Australian government growth centers invest in life sciences sector for future global growth

27 September 2018

Article by Tamra Sami, published in BioWorld on 25 September 2018.

PERTH, Australia – The Australian government’s Medical Technology, Biotechnology and Pharmaceutical Industry Growth Center (MTPConnect) launched a new node in Western Australia to support the state’s burgeoning life sciences sector, and it is continuing to build up skill sets in the country to prepare for future needs.

“The expansion of our office to Perth has been a long time coming,” MTPConnect CEO Dan Grant told BioWorld.

As a national program and growthcenter, MTPConnect views Perth and Western Australia “as a key part of the ecosystem.”

The move was driven by people within MTPConnect and is being supported by the Western Australian government and the University of Western Australia (UWA) at the Harry Perkins Institute and Center for Medical Research.

The WA node will run educational programs to support life sciences startups and innovation, working closely with local stakeholders to develop skills in product translation and commercialization, and in attracting investment opportunities.

To diversify the WA economy and create jobs, the government is establishing a second innovation hub through the A$16.7 million (US$12.14 million) New Industries Fund. That new life science innovation hub will support high-growth small- and medium-sized enterprises.

The state government will invest A$300,000 per year for four years to fund workshops and coaching sessions to bring national and international experts to Perth. MTPConnect will match the funding by contributing $100,000 in cash per year and $200,000 per year in in-kind support over four years, for joint co-funded activities to support the WA node.

One new initiative linking Western Australia to the wider world is the Australian National Phenome Center (ANPC) housed at Murdoch University. Supported by the state government and the Australian Research Council, the ANPC brings together universities and researchers to examine how metabolic phenotyping can help diagnose, prevent and treat diseases via precision medicine.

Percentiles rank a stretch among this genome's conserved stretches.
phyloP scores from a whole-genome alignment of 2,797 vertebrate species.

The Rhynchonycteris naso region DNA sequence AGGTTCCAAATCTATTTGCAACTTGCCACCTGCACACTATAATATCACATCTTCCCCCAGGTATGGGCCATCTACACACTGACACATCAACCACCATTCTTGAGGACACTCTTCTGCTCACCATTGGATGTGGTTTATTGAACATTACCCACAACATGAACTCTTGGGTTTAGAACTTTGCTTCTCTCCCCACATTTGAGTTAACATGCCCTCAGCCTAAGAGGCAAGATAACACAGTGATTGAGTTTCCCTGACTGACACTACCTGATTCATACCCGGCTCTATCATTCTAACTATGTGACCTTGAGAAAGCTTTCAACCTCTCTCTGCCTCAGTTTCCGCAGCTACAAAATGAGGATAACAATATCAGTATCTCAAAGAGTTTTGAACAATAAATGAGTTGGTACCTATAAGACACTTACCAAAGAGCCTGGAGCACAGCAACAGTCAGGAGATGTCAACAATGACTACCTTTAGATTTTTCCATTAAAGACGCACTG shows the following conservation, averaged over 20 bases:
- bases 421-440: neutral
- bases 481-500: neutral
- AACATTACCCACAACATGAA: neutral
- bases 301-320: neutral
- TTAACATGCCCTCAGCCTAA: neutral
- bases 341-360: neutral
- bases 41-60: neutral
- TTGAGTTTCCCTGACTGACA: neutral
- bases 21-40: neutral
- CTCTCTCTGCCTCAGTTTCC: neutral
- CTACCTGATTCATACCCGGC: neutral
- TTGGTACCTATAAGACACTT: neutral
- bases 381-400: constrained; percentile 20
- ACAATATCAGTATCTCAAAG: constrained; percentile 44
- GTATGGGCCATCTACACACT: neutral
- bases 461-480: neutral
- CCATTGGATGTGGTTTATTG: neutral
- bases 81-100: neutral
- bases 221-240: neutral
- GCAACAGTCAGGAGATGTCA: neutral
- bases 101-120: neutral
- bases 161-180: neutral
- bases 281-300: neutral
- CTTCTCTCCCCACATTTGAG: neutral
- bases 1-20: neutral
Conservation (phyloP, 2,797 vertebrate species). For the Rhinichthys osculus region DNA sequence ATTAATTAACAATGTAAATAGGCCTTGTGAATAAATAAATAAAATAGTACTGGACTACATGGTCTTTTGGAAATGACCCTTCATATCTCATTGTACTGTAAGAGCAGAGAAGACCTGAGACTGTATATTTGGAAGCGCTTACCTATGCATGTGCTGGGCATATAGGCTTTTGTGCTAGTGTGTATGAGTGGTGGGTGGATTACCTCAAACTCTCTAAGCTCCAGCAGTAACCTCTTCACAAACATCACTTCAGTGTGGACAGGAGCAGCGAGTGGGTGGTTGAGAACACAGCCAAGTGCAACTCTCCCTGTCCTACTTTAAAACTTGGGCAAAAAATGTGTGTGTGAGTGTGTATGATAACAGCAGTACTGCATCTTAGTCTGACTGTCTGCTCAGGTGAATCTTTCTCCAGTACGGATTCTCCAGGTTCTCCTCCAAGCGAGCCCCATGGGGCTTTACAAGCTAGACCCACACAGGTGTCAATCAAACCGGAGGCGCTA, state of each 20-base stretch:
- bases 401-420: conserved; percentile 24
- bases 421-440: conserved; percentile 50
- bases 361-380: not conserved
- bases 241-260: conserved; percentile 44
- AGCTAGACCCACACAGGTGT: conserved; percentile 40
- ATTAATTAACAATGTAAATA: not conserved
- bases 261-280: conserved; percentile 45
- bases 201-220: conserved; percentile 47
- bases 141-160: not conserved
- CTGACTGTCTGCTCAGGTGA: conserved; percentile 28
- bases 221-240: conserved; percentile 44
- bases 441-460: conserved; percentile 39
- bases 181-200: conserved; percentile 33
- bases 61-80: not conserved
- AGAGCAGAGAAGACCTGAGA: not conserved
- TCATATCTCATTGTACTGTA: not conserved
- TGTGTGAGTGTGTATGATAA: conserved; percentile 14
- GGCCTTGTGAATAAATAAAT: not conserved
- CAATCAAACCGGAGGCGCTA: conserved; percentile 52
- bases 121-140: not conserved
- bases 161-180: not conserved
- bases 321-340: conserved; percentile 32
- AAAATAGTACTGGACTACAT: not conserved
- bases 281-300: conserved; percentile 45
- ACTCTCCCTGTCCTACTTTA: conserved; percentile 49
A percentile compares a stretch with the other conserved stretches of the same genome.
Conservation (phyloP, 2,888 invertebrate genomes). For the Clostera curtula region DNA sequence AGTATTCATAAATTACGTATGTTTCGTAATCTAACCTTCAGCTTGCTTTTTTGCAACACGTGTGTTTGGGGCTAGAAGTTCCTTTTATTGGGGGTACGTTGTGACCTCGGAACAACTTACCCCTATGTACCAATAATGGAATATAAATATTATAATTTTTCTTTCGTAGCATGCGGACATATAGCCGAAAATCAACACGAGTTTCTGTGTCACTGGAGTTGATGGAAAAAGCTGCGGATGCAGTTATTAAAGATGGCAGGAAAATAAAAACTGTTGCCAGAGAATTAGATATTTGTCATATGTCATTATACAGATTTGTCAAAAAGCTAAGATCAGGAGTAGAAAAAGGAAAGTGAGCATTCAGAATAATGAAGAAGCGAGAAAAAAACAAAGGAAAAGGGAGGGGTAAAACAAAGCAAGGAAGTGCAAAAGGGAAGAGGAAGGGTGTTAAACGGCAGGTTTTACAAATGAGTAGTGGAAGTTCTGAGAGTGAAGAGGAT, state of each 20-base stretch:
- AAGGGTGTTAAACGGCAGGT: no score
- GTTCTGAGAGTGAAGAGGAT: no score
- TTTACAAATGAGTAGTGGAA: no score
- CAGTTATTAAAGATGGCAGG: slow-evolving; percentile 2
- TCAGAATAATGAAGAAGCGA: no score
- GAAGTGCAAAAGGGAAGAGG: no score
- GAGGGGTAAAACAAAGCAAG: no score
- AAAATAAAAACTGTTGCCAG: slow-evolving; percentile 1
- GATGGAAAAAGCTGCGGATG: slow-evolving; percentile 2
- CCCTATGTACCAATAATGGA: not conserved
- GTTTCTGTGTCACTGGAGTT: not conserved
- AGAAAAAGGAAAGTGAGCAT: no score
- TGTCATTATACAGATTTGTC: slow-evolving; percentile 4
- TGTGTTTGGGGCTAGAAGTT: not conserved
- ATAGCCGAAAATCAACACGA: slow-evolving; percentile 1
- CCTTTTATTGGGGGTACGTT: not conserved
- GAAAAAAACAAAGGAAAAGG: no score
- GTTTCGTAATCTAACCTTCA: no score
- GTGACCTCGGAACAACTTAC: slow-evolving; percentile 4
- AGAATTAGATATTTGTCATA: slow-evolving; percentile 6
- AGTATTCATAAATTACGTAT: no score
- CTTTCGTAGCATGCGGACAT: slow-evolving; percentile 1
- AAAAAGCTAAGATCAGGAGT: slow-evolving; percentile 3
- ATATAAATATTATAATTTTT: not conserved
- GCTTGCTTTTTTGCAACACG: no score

The ANPC forms the Southern Hemisphere link in a global network of phenomics laboratories in the U.K., Singapore, Hong Kong and China that follow identical procedures using comparable technologies.

The idea is to better understand how the environment can play a role in affecting the development of disease in different parts of the world. The global network is working closely with technology providers to develop a palette of next-generation tools for understanding disease factors at both an individual and population level.

Grant said the ANPC will “turn into a global hub and will bring international attention to Western Australia.”

Regenerative medicine takes off

Regenerative medicine is another key area where Australia can play a leading role on the international stage. MTPConnect held a number of national roundtables on regenerative medicine to look at the opportunities for Australia as well as the hurdles and to better understand how the space should be developed, Grant said, noting that MTPConnect will release the results of a survey on regenerative medicine at the upcoming AusBiotech conference in October.

“Australia has been recognized as having great strengths in regenerative medicine and cell therapies,” he said. “We’re starting to think about how disruptions in various aspects of our sector could affect the sector, and regenerative medicine is part of that.”